Based on our experience of working in partnership with universities Ministries, regional authorities and communities

Donors, research providers
Regarding ‘key messages’ from NBDC, in the context of examining what future there might be for this work as well as achieving great outcomes this year: I suggest we need an ‘overarching” key message supported by a limited number of specific ones. My take is we actually know quite a bit about individual technologies’ performance, and we know that the current approach to implementing RWM in Ethiopia, while not a “failure” in any sense, is not doing well at achieving the larger outcomes that are wanted by all parties. The key issue for me is that the current approach is too supply-driven, not demand-driven, does not effectively integrate local knowledge and scientific knowledge, and does not have the tools needed to help local groups design an effective landscape intervention program. Since NBDC has developed some interesting tools and has confirmed again the ineffectiveness of the current quota-driven system, my suggestion is that we focus on proposing a “new RWM paradigm:” a demand-driven approach integrating local and scientific/external knowledge, using tools to help groups examine scenarios, and providing “smart subsidies” – those that compensate people for actions whose benefits may primarily accrue to others (usually downstream), or are a “public good,” or will not kick in for quite some time. This would involve a process of pilot testing the new RWM paradigm, using Innovation Platforms [more inclusive and representative ones than in the recent example reported], user-friendly versions of the models and games developed by NBDC, offering on a pilot basis different incentives for DAs etc. [my solution to the DA incentive problem, proposed in the N1 report, is to give the local farmer-clients a strong voice in performance evaluations], and making use of the idea of seed funds for IPs. It probably also would require attention to watershed institutional arrangements for longer-term management.

Something like this could be elaborated and developed as a proposal to the Ethiopian government, and with their endorsement, to WLE. [It could also be adapted to one or more of the other African basins making it a more ambitious and comparative program.]
Evidence is from all the work done so far
Refine it, then validate through national platform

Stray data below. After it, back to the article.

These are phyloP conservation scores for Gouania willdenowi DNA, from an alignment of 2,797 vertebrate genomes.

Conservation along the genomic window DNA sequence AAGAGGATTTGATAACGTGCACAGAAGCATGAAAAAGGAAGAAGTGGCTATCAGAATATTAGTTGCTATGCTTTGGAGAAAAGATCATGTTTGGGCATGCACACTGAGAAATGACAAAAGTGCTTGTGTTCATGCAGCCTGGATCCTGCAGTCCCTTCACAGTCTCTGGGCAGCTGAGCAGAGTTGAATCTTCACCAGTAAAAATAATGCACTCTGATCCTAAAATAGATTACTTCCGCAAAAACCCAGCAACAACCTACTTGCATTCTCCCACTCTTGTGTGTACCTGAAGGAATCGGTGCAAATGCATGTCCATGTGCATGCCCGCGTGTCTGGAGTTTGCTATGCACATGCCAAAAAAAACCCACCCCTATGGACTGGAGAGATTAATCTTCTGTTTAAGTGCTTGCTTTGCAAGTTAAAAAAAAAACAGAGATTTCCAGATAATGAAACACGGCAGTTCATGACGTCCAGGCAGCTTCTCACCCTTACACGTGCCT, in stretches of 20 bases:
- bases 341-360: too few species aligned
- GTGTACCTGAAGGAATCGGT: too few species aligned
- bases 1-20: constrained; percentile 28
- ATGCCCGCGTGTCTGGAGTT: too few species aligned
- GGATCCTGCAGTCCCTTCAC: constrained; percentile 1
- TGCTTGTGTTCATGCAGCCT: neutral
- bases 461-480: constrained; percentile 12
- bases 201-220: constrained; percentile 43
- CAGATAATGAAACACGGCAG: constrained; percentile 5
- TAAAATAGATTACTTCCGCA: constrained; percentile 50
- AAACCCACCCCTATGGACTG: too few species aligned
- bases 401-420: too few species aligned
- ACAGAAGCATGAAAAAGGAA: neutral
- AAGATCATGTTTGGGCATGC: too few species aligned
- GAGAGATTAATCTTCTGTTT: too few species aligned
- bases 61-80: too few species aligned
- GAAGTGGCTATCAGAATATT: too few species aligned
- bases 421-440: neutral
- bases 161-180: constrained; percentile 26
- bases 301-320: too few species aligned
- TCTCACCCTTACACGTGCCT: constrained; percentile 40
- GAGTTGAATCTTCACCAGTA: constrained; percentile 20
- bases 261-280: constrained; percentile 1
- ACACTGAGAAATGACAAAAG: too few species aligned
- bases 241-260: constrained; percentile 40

This becomes the theme or goal of a proposal for the future to WLE, possibly on an African cross-basin basis.
At basin scale, diversity can be summarized into 9 dimensions, namely, topography, access to education, remoteness, rainfall erosion potential, agricultural dependency, demographical processes, institutions, household composition and off-farm income. Taking into consideration these dimensions, the 3 study sites are relatively similar at basin scale. This does not mean that they might not be very different when analyzed at finer scales.
similarity analysis

Adoption of rainwater management technologies has a lot of interdependencies and requires a holistic approach. The suitability of rainwater management technologies is likely to be influenced by the landscape. Site-specific bio-physical and agro-ecological but also socio-economic characteristics are important to consider in the adoption/scaling-up of rainwater management technologies, i.e. “one size does not fit all”.
N1 report, stakeholder consultation

Extension workers, community leaders and policy makers are potential users of this result
The participatory watershed management guideline from the government is a very extensive database covering water crop and trees. This database is still very actual but could be completed with some more livestock related practices. It reports very well about biophysical suitability conditions but is not covering socio-economic and institutional drivers. Literature is often contradicting results on those drivers. It is therefore difficult to add them to the database .